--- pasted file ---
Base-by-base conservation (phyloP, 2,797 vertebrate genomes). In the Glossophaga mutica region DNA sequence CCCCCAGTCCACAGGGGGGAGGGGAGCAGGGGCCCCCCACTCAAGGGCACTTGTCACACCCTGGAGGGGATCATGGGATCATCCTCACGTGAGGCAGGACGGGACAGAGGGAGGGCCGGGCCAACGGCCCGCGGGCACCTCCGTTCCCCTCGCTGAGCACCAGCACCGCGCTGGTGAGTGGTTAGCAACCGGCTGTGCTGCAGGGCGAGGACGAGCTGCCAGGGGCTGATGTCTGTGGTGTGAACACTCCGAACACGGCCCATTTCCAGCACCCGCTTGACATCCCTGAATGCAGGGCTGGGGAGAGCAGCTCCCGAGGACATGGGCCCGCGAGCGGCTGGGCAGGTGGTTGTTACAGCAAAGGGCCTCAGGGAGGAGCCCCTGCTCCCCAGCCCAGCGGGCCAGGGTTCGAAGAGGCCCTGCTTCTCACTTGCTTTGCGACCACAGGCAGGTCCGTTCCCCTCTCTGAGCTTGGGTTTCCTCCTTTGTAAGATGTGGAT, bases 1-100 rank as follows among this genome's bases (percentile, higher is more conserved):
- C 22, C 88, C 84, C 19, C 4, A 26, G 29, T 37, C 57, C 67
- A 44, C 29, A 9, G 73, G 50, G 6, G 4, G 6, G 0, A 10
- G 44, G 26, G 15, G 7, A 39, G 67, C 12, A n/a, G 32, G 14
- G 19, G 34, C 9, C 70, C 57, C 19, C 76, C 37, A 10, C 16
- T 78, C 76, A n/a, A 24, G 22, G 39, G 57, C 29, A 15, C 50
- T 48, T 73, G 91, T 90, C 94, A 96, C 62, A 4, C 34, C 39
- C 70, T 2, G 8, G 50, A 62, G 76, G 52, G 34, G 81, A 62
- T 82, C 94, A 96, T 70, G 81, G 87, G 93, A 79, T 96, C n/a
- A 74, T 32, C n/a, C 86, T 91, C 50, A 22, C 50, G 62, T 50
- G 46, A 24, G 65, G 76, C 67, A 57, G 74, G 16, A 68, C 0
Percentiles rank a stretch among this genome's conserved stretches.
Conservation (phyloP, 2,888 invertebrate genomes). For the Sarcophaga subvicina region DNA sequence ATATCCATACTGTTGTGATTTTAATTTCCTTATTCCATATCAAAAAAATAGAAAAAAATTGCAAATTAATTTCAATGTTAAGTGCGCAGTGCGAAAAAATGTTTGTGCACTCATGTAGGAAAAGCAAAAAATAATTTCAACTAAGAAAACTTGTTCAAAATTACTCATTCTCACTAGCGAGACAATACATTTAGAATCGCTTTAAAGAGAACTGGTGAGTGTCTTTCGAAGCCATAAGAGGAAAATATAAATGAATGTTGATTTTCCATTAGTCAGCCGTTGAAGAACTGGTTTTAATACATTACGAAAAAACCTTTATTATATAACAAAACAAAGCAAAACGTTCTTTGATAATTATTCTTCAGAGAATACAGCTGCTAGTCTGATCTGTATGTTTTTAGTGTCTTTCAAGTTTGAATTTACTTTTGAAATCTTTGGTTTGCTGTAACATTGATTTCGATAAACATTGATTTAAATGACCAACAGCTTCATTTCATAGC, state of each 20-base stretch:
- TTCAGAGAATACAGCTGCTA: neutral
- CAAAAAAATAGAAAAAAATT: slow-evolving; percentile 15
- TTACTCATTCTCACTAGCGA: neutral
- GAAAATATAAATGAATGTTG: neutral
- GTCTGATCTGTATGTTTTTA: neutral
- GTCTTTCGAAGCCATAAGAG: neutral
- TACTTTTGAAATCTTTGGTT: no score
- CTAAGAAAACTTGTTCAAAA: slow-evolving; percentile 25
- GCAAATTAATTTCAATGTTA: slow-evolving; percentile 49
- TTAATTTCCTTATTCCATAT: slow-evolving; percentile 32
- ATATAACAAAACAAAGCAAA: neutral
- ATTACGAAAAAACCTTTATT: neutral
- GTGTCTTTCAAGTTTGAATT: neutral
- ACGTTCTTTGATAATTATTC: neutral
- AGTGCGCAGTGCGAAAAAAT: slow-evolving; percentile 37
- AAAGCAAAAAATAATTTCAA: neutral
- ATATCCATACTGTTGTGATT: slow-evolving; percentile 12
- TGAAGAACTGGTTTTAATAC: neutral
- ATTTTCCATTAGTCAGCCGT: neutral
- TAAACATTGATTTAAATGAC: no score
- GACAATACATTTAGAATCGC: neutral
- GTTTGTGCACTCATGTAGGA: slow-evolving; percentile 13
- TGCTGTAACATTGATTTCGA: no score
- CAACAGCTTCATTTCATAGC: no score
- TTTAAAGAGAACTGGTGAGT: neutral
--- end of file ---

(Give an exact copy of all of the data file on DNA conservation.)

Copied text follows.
Base-by-base conservation (phyloP, 2,797 vertebrate genomes). In the Glossophaga mutica region DNA sequence CCCCCAGTCCACAGGGGGGAGGGGAGCAGGGGCCCCCCACTCAAGGGCACTTGTCACACCCTGGAGGGGATCATGGGATCATCCTCACGTGAGGCAGGACGGGACAGAGGGAGGGCCGGGCCAACGGCCCGCGGGCACCTCCGTTCCCCTCGCTGAGCACCAGCACCGCGCTGGTGAGTGGTTAGCAACCGGCTGTGCTGCAGGGCGAGGACGAGCTGCCAGGGGCTGATGTCTGTGGTGTGAACACTCCGAACACGGCCCATTTCCAGCACCCGCTTGACATCCCTGAATGCAGGGCTGGGGAGAGCAGCTCCCGAGGACATGGGCCCGCGAGCGGCTGGGCAGGTGGTTGTTACAGCAAAGGGCCTCAGGGAGGAGCCCCTGCTCCCCAGCCCAGCGGGCCAGGGTTCGAAGAGGCCCTGCTTCTCACTTGCTTTGCGACCACAGGCAGGTCCGTTCCCCTCTCTGAGCTTGGGTTTCCTCCTTTGTAAGATGTGGAT, bases 1-100 rank as follows among this genome's bases (percentile, higher is more conserved):
- C 22, C 88, C 84, C 19, C 4, A 26, G 29, T 37, C 57, C 67
- A 44, C 29, A 9, G 73, G 50, G 6, G 4, G 6, G 0, A 10
- G 44, G 26, G 15, G 7, A 39, G 67, C 12, A n/a, G 32, G 14
- G 19, G 34, C 9, C 70, C 57, C 19, C 76, C 37, A 10, C 16
- T 78, C 76, A n/a, A 24, G 22, G 39, G 57, C 29, A 15, C 50
- T 48, T 73, G 91, T 90, C 94, A 96, C 62, A 4, C 34, C 39
- C 70, T 2, G 8, G 50, A 62, G 76, G 52, G 34, G 81, A 62
- T 82, C 94, A 96, T 70, G 81, G 87, G 93, A 79, T 96, C n/a
- A 74, T 32, C n/a, C 86, T 91, C 50, A 22, C 50, G 62, T 50
- G 46, A 24, G 65, G 76, C 67, A 57, G 74, G 16, A 68, C 0
Percentiles rank a stretch among this genome's conserved stretches.
Conservation (phyloP, 2,888 invertebrate genomes). For the Sarcophaga subvicina region DNA sequence ATATCCATACTGTTGTGATTTTAATTTCCTTATTCCATATCAAAAAAATAGAAAAAAATTGCAAATTAATTTCAATGTTAAGTGCGCAGTGCGAAAAAATGTTTGTGCACTCATGTAGGAAAAGCAAAAAATAATTTCAACTAAGAAAACTTGTTCAAAATTACTCATTCTCACTAGCGAGACAATACATTTAGAATCGCTTTAAAGAGAACTGGTGAGTGTCTTTCGAAGCCATAAGAGGAAAATATAAATGAATGTTGATTTTCCATTAGTCAGCCGTTGAAGAACTGGTTTTAATACATTACGAAAAAACCTTTATTATATAACAAAACAAAGCAAAACGTTCTTTGATAATTATTCTTCAGAGAATACAGCTGCTAGTCTGATCTGTATGTTTTTAGTGTCTTTCAAGTTTGAATTTACTTTTGAAATCTTTGGTTTGCTGTAACATTGATTTCGATAAACATTGATTTAAATGACCAACAGCTTCATTTCATAGC, state of each 20-base stretch:
- TTCAGAGAATACAGCTGCTA: neutral
- CAAAAAAATAGAAAAAAATT: slow-evolving; percentile 15
- TTACTCATTCTCACTAGCGA: neutral
- GAAAATATAAATGAATGTTG: neutral
- GTCTGATCTGTATGTTTTTA: neutral
- GTCTTTCGAAGCCATAAGAG: neutral
- TACTTTTGAAATCTTTGGTT: no score
- CTAAGAAAACTTGTTCAAAA: slow-evolving; percentile 25
- GCAAATTAATTTCAATGTTA: slow-evolving; percentile 49
- TTAATTTCCTTATTCCATAT: slow-evolving; percentile 32
- ATATAACAAAACAAAGCAAA: neutral
- ATTACGAAAAAACCTTTATT: neutral
- GTGTCTTTCAAGTTTGAATT: neutral
- ACGTTCTTTGATAATTATTC: neutral
- AGTGCGCAGTGCGAAAAAAT: slow-evolving; percentile 37
- AAAGCAAAAAATAATTTCAA: neutral
- ATATCCATACTGTTGTGATT: slow-evolving; percentile 12
- TGAAGAACTGGTTTTAATAC: neutral
- ATTTTCCATTAGTCAGCCGT: neutral
- TAAACATTGATTTAAATGAC: no score
- GACAATACATTTAGAATCGC: neutral
- GTTTGTGCACTCATGTAGGA: slow-evolving; percentile 13
- TGCTGTAACATTGATTTCGA: no score
- CAACAGCTTCATTTCATAGC: no score
- TTTAAAGAGAACTGGTGAGT: neutral